By DeWayne Wickham
Kelley Williams-Bolar broke the law when she falsified some documents so her children would have a chance at a better education in a safer school. But that law, which has turned her into a convicted felon, breaks Ohio’s compact with its citizens.
The 40-year-old teacher’s aide was given two concurrent 5-year sentences last month after a jury found her guilty of two counts of tampering with evidence for filing forms in which she claimed her two daughters lived in a nearby suburb with her father. She did this so they could attend a school in the suburban Copley-Fairlawn district instead of one closer to the Akron, Ohio housing project where the girls actually lived with her.
Judge Patricia Cosgrove reduced Williams-Bolar’s sentence to 10 days in jail and ordered her to perform 80 hours of community service and two years of probation. She also told the distraught mother she had to serve some time “so that others who think they might defraud the school system, perhaps, will think twice.”
But, in fact, it is the state of Ohio – and the flawed system of public education it created – that has defrauded the children of Williams-Bolar.
Since its creation in 1851, the Buckeye State’s constitution has required Ohio’s General Assembly to “secure a thorough and efficient system of common schools throughout the state…” But instead of doing this, state officials – like those in every other state in the union – have left it up to local school districts to manage public education.
Ohio provides only a portion of the cost of educating schoolchildren throughout the state and leaves it to local jurisdictions to come up with the rest. This has created an imbalance that, at least in part, fuels the disparities between poor inner city school districts like the one Williams-Bolar wanted her children to escape, and the better off suburban school system she lied to get them to attend.
Four times since 1997, Ohio’s Supreme Court has ruled unconstitutional the state’s approach to funding public education. But despite those rulings the state provides just roughly half of the cost of a student’s education and leaves it up to a patchwork of over 600 school districts to come up with the rest.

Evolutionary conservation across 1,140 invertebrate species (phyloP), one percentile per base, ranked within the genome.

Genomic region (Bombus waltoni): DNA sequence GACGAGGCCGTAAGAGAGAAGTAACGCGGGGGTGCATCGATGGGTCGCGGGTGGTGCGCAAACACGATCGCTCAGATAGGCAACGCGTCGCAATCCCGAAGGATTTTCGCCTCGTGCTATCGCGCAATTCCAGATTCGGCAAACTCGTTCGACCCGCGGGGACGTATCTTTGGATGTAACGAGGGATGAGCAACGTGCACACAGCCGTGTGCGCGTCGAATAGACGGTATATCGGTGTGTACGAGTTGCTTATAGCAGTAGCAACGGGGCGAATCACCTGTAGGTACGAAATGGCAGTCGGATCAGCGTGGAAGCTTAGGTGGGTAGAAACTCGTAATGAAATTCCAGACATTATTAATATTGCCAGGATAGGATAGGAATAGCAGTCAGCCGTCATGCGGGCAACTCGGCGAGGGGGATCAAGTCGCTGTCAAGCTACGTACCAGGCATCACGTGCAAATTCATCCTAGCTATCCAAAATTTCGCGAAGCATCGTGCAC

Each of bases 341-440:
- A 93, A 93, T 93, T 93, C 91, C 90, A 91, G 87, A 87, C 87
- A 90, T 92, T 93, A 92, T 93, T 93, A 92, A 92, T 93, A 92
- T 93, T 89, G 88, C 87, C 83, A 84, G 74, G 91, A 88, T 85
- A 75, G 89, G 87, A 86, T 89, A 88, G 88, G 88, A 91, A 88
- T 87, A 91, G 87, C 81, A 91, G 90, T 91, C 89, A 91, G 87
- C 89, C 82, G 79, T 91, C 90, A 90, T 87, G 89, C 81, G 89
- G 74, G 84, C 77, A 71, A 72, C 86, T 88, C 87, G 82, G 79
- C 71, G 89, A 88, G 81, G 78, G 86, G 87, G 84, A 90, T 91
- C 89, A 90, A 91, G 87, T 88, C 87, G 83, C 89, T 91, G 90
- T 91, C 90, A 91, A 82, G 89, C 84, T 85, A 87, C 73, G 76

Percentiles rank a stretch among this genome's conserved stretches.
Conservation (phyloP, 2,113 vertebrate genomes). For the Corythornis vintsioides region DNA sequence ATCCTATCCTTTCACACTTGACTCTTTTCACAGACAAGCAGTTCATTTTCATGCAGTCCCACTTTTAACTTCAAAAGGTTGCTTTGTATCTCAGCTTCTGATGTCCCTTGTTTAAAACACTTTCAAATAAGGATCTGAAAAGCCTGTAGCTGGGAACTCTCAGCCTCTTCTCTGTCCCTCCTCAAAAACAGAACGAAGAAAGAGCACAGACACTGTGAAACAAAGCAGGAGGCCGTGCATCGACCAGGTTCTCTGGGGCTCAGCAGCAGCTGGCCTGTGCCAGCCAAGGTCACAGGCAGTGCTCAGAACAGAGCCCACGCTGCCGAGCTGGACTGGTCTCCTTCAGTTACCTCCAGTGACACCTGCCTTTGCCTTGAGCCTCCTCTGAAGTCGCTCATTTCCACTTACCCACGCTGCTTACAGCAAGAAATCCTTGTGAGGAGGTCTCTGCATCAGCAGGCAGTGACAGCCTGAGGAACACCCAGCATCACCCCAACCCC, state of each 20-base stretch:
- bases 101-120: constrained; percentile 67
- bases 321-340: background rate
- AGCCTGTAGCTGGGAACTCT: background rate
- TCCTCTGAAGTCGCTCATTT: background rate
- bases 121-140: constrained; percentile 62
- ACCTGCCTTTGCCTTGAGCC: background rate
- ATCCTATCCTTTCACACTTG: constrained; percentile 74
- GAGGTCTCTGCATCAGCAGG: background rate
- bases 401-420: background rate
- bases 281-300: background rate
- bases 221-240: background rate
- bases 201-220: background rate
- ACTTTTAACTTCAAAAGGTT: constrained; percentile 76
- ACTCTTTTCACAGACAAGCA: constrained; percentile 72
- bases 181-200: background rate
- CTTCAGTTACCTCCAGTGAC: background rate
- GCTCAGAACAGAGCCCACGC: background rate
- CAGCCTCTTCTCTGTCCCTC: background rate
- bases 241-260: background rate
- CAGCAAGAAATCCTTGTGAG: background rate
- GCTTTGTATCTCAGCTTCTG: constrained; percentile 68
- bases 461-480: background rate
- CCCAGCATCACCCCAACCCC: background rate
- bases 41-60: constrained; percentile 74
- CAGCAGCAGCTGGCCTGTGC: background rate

Neither Ted Strickland, the Democrat who just vacated the Ohio statehouse, nor John Kasich, the Republican who defeated him in last year’s election, has proposed a fix that acknowledges their state’s sole responsibility to create “a thorough and efficient system of common schools.” Instead, they’ve proposed ideas that tweak the status quo system of state and local funding.
Like frustrated parents in many other underfunded, poor-performing districts around the country, Williams-Bolar wanted to get her children into a better school. In doing so, she broke a law that safeguards a system of education that treats her children as collateral damage in the tribalism produced by the state’s failure to fully fund public education.
While some might argue that school vouchers or more charter schools are the answer to Williams-Bolar’s plight, I think that debate allows states to duck a far more important – and impactful – discussion of their constitutional responsibility to provide children a quality education.
Ohio shortchanges it citizens when state officials fail to meet the state’s obligation to ensure that all children, regardless of where they live, have the same educational opportunity. As a result, Williams-Bolar was forced to deceive the guardians of Ohio’s wrongful school funding system to get her children a chance for a better education. For this she has been branded a criminal.
And that’s a crying shame.